Speaking in Glasgow recently, the Chancellor George Osborne said that a currency union between an independent Scotland and what remained of the UK would impose “significant constraints on [Scotland’s] economic sovereignty.”
Nationalists were quick to dismiss this warning in public, but privately they must have known that it was far from an empty threat: Osborne, armed with standard Tory prejudices about Scottish spending habits, will do what he can to limit public expenditure north of the border, whether Scotland stays part of the UK or not.
No doubt the SNP hope that Labour’s shadow chancellor, Ed Balls, would offer less restrictive terms during the negotiations for a prospective post-UK ‘sterlingzone.’ But they shouldn’t bank on it: Balls’ economic record suggests he would be at least as uncompromising as Osborne, if not more so.
As an influential Treasury adviser, Balls was one of the driving forces behind Gordon Brown’s decision to grant the Bank of England ‘operational independence’ in 1997. The move completed Labour’s shift away from post-war Keynesianism and towards a form of monetarism based on ‘sound money’ and rule-based spending constraints.
In the years that followed, the Treasury tailored its fiscal and labour market policies to suit the Bank of England’s strict two per cent (now 2.5 per cent) inflation target. It did this by adhering to Brown’s ‘golden rule’ (that borrowing should only be used to finance capital, not day-to-day, expenditure), by refusing to lift Thatcher-era anti- trade union laws (which helped suppress wage growth), and by relaxing employment regulations.
In this way, New Labour gave up on an active fiscal policy as a means of securing growth. Credibility with the financial markets – something Brown tried to secure by adhering to Tory spending limits for two years and reducing the national debt over five – replaced the party’s traditional support for full employment as the guiding principle of its economic strategy.
This remains the case today. Under Balls’ influence, Labour has again promised to work within Tory spending limits and cut the deficit if it wins the next UK general election in 2015.
The implications for Scottish independence are clear. In a recent piece for The Scotsman, Balls reiterated his conviction that monetary and fiscal policies are intimately tied to one another. His assertion that “successful monetary union requires a degree of convergence that limits a nation’s economic independence” isn’t just pre-referendum bluster – it is a sincerely held ideological commitment.
Should he become chancellor, Balls will carry this belief into any post-referendum currency talks. He will insist that an independent Scotland sticks closely to Westminster’s spending plans, avoids policies that promote inflation, and, above all, sets out a clear timetable for the reduction of Scotland’s deficit.
Balls could offer a Westminster version of the Maastricht convergence criteria, meaning that Scotland’s public debt would have to come down to below 60 per cent of GDP. Or he could present more stringent conditions, such as those the Troika have imposed on struggling eurozone economies. These might involve public sector redundancies and forced privatisations. Either way, it would be politically impossible for the SNP to agree to Balls’ demands.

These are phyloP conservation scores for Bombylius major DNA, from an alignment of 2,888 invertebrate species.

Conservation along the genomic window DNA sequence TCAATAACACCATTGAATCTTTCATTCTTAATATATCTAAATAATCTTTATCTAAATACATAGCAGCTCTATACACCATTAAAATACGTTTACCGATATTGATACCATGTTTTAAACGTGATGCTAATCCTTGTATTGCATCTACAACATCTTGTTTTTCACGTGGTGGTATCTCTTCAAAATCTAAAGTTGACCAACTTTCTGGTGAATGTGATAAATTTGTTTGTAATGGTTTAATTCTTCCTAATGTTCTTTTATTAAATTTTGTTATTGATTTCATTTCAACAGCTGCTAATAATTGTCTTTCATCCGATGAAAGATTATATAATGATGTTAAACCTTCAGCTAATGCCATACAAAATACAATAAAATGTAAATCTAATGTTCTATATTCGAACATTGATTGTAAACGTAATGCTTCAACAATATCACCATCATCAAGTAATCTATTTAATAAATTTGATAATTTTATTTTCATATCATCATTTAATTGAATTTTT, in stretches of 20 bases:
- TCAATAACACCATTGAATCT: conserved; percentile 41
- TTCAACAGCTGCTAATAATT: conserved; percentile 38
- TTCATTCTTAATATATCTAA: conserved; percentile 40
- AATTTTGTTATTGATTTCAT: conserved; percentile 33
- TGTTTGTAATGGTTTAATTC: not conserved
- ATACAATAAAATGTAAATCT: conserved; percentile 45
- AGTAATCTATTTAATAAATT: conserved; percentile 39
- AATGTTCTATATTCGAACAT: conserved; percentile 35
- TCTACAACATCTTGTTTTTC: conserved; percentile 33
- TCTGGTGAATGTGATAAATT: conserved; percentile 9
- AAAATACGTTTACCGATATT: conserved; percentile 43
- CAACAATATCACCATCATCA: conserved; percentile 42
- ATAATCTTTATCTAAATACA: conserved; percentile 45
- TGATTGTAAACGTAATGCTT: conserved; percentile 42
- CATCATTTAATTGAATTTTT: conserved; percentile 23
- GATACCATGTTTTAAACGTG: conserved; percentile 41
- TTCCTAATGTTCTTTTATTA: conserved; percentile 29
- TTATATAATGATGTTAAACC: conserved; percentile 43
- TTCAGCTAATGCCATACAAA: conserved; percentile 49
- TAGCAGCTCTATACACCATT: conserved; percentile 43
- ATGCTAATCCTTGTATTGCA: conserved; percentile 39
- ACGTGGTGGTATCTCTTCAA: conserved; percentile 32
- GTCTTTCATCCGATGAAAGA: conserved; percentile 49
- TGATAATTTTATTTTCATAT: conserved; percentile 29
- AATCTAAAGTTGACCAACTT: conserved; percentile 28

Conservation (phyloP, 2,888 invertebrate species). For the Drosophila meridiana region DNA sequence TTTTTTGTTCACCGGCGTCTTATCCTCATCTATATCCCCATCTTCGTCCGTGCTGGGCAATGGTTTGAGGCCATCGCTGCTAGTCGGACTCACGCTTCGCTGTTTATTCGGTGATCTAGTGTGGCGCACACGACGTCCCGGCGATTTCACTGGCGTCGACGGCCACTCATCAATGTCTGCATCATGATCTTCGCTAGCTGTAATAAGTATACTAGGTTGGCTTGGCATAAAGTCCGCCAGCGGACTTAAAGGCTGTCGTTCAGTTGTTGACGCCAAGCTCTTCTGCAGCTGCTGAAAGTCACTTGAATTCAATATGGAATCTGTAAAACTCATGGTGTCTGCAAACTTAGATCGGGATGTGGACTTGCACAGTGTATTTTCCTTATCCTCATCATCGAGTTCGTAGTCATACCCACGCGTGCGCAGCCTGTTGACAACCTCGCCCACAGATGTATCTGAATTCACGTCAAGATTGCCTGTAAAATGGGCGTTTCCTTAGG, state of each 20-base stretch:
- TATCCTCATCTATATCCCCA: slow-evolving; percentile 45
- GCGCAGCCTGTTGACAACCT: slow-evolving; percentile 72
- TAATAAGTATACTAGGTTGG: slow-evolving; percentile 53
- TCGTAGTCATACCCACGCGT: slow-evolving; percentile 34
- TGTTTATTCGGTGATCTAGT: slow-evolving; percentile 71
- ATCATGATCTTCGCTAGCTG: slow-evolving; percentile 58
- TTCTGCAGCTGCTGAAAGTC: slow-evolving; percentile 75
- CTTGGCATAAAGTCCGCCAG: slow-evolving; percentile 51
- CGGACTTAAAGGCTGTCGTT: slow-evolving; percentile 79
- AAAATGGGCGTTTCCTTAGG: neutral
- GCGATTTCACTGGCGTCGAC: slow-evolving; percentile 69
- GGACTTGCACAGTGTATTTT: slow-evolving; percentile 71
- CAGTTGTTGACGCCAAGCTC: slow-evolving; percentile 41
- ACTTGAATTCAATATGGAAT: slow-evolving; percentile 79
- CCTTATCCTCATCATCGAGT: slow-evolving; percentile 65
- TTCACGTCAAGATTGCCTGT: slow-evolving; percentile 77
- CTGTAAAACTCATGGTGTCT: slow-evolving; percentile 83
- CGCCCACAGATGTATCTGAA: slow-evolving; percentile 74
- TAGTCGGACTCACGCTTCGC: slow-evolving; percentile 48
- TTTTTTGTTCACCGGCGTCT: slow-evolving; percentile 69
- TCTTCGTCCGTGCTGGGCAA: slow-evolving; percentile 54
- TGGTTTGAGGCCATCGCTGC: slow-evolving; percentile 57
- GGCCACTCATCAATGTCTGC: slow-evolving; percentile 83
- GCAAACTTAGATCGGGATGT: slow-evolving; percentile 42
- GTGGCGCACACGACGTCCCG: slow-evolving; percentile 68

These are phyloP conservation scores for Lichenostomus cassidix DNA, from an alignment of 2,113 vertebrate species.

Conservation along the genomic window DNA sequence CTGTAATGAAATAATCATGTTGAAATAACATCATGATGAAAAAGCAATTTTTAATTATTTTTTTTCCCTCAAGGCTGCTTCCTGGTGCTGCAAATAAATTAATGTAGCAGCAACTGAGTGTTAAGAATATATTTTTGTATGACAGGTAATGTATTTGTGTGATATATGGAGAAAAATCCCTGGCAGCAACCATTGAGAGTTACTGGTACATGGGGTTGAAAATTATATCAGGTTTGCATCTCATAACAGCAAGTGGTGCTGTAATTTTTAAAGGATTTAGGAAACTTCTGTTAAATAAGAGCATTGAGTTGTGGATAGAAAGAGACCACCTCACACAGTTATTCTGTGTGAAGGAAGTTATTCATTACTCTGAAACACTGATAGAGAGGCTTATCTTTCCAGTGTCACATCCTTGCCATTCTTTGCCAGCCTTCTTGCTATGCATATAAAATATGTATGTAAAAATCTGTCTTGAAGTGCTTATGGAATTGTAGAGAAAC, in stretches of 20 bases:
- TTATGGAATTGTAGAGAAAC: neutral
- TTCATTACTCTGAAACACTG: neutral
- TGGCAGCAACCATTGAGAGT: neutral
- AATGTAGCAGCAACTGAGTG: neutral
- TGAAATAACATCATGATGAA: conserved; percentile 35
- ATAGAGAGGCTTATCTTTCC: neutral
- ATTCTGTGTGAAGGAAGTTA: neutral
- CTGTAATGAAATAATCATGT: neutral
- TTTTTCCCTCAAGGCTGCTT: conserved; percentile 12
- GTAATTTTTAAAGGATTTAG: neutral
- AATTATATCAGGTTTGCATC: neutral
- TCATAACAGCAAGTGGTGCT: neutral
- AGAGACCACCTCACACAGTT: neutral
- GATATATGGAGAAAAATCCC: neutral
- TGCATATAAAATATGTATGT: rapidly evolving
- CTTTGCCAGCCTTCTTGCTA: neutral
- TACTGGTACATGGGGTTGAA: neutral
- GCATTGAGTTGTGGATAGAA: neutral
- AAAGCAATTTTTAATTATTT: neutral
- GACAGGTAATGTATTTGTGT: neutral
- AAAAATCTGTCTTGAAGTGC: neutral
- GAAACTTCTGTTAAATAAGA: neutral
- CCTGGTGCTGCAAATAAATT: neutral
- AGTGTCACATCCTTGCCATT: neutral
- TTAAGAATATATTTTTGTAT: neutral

Of course, the SNP rejects the ‘sterlingzone’ / eurozone parallel. And so it should. Scotland doesn’t have Spain’s 25 per cent unemployment rate, nor is it burdened with the same levels of debt as Greece. Indeed, as Salmond often points out, Scotland’s debt and deficit levels are lower than those of the UK as a whole.
The real problem with the SNP’s currency proposals doesn’t lie in the remote threat of a eurozone-style meltdown, however. It lies in the influence the Bank of England has over UK macro-economic policy – an influence that grew during the Brown and Balls era.
Take Alex Salmond’s recent conference pledge to ensure that the minimum wage rises in line with or faster than the rate of inflation in an independent Scotland. It was a smart piece of political manoeuvring, signalling the SNP’s desire to expand social protection for those in employment. But it doesn’t go anywhere near far enough. Even a minimum wage that rose slightly above the rate of inflation would be insufficient to provide a decent standard of living for workers.
Yet an independent Scottish government that took a more radical stance – by, for instance, committing to a public and private sector living wage – could easily find itself at odds with the UK Treasury over the potentially inflationary effects of Scottish workers’ growing spending power.
Recent history, stretching back beyond Brown and Balls, tells us that the Treasury and the Bank of England will jealously guard the value of the pound, with little regard for the broader social consequences. There is a reason the UK has, as Nicola Sturgeon noted recently, “one of the lowest pay economies in the OECD.”
If the SNP is serious about taking Scotland in a more Nordic direction, as it constantly tells us it is, it will have to break with what academics call the ‘Anglo-liberal growth model,’ which combines wage suppression with high levels of private debt and an over-sized financial sector.
Ultimately, Salmond’s ‘sterling-zone’ plan is political; an attempt to reassure voters and investors that a Yes vote won’t result in any significant disruption to the Scottish economy. Like the monarchy and NATO, it forms part of the SNP’s pre-referendum triangulation strategy.
Ironically, in the 1990s, as a leading advocate of the Third Way in the Labour Party, Ed Balls helped lay the groundwork for Britain’s current economic crisis – a crisis Scotland won’t be able to escape if it remains anchored to the UK pound and all the suffocating constraints that come with it.